Country singing star Garth Brooks wore his trademark black hat, but he was still the good guy to the more than 20,000 fans waiting in the heat to hear the first of his two sold-out concerts at the Tacoma Dome.
In fact, even Brooks' controversial stand against selling used compact discs in stores was OK to his legions outside.Brooks made waves in June when he weighed in using his clout as the biggest-selling act of the 1990s to announce that he no will longer release his CDs to stores or chains that carry used CDs. The controversy heated up when Wherehouse Records' retail chain announced it would buy and sell used compact discs.
Brooks' stand prompted Terry Currier, owner of a Portland, Ore., secondhand music store, to light a barbecue and toss all Brooks' tapes and compact discs in, calling it a Brooks-B-Que.
"My opinion is still the same," Brooks said at a news conference before his concert Tuesday night. "I've got to be true to something I believe in."
Brooks said that because no royalties are paid on the sale of used CDs, writers, labels, publishers and artists were being cheated. He said he would only supply chains that sell used CDs with his cassettes, and hinted that he might be working on another "format" to thwart such sales.
Brooks said he does not need any money, but lesser-known artists could suffer if secondhand CD sales take off. If used CD sales were to go into massive retail, he said, it would severely affect people in the recording industry, creating a sales loop that would profit only stores but not the creators, publishers and artists.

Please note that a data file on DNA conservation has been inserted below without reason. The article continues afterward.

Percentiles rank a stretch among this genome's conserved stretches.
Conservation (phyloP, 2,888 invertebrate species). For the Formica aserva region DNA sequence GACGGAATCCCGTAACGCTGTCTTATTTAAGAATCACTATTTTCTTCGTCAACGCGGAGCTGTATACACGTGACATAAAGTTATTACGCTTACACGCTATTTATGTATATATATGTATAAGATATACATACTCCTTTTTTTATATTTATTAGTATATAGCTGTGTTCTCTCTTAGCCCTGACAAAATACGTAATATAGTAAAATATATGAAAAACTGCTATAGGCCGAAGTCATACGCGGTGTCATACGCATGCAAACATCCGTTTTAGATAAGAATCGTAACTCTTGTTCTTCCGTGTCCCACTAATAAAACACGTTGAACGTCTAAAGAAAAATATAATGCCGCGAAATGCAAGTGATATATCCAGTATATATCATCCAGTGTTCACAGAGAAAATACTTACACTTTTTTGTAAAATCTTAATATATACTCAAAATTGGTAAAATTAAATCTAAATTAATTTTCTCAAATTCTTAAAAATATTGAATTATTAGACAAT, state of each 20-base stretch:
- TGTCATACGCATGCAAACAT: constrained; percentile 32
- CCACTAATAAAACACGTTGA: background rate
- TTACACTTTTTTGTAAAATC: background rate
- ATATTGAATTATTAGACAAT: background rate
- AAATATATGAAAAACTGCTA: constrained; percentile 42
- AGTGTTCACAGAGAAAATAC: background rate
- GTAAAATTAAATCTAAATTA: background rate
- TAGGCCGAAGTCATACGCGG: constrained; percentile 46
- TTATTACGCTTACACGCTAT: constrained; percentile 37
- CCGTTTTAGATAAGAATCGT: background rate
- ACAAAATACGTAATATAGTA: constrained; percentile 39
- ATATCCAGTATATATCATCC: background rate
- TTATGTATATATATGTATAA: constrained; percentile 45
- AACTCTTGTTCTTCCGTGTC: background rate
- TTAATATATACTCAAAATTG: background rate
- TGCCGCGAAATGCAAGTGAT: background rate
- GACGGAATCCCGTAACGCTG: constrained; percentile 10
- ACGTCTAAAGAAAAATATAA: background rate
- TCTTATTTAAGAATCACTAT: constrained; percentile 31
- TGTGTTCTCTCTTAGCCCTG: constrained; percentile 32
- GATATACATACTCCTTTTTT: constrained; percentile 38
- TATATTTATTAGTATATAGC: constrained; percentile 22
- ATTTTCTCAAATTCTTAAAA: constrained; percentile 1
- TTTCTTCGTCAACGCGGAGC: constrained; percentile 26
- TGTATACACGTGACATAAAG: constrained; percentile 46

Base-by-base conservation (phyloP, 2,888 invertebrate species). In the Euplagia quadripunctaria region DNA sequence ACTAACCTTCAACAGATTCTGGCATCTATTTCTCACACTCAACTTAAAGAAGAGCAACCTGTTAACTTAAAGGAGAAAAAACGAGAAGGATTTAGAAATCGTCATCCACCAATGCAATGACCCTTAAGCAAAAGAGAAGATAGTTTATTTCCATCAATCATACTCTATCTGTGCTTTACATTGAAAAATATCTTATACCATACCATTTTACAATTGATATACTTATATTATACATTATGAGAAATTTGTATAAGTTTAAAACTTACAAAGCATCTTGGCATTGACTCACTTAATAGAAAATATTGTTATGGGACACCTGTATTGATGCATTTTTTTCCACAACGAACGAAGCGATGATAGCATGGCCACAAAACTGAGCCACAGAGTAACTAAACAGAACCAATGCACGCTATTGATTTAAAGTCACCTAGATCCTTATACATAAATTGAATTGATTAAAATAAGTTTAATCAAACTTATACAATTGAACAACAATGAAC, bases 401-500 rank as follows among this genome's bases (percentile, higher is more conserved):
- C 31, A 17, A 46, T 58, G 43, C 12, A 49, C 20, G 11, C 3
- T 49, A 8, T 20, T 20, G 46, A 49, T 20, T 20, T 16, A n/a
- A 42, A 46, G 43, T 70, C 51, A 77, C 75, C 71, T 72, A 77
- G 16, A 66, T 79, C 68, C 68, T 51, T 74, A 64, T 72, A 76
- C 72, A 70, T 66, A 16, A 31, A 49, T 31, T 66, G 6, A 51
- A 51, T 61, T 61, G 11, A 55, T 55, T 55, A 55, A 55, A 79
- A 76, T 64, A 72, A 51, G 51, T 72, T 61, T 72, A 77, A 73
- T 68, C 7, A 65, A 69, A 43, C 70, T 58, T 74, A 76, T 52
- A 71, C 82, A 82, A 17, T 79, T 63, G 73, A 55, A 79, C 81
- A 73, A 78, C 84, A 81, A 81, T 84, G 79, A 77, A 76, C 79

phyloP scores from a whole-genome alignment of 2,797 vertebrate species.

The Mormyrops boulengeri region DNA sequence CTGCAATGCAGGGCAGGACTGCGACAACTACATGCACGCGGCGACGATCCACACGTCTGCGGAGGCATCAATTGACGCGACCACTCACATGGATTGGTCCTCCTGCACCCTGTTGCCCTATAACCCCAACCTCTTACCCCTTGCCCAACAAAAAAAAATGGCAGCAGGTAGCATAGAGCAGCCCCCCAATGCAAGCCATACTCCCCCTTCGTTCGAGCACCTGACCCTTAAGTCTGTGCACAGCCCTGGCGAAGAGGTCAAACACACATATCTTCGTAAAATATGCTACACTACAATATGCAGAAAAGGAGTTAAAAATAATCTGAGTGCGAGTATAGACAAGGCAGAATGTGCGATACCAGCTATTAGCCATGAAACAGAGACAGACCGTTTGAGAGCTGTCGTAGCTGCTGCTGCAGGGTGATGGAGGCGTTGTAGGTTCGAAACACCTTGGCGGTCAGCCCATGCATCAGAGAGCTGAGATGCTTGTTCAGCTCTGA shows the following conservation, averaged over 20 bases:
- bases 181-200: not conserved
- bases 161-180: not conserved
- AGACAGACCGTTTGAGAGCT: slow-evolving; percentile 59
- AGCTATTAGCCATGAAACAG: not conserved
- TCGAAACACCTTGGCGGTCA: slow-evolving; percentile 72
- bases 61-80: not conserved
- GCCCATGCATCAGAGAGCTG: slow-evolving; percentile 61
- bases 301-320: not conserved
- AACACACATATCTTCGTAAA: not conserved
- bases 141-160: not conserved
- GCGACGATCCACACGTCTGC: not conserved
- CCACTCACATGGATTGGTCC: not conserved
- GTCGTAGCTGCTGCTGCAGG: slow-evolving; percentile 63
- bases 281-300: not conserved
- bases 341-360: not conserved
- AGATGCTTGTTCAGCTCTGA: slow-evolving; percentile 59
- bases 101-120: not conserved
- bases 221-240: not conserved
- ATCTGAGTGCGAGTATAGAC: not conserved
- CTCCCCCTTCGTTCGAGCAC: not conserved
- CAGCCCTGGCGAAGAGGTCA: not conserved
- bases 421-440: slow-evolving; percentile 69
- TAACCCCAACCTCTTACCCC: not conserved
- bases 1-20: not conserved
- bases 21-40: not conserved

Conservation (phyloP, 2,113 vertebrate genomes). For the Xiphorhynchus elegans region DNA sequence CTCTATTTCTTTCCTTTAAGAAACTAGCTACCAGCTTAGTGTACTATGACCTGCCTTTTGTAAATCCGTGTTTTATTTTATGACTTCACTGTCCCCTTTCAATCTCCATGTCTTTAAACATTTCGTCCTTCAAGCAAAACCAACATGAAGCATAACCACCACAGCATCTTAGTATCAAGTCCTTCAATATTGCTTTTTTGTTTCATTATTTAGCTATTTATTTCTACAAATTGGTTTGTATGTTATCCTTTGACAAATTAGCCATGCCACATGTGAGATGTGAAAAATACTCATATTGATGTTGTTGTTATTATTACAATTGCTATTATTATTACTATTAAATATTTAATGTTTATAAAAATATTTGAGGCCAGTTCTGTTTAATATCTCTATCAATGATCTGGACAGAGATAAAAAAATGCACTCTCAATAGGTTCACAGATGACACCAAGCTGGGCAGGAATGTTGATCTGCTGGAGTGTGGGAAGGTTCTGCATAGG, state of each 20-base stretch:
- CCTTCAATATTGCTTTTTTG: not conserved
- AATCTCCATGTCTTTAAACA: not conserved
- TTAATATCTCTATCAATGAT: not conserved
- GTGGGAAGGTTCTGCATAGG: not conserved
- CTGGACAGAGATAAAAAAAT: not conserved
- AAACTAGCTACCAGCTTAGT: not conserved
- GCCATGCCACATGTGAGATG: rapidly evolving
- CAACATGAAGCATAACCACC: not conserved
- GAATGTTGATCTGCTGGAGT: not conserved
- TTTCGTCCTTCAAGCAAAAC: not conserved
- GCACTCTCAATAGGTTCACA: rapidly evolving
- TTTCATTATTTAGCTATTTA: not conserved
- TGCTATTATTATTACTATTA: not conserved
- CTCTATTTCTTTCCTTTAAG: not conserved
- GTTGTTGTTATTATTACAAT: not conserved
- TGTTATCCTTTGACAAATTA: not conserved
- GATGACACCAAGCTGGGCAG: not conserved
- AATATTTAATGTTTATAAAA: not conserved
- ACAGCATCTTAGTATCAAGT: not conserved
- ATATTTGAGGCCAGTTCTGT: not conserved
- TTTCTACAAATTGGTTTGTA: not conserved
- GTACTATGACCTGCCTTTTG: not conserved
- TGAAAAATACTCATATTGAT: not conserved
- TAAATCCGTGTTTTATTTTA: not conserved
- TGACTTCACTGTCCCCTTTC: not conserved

CD retailers, meanwhile, have argued that the cost of new CDs is too high for young buyers, and that selling used CDs exposes an artist's music to different audiences.
Brooks noted that he is not the only critic and that the issue is part of an industry boycott. But he is certainly the most prestigious of critics.
In May, Brooks won his third straight Entertainer of the Year award and ninth Academy of Country Music Awards trophy in three years. In December, he won seven trophies at the Billboard music awards.
Many in the crowd outside the Tacoma Dome signed on with Brooks:
"If he's fired up about it there must be something that is not right," said Vicki Carver, 41.
Heidi and Jim Pollet said they don't think Brooks is being greedy in his stand against used CDs because they see his generosity in his concerts.
"He's a rich man on the poor boy's level," Jim Pollet said.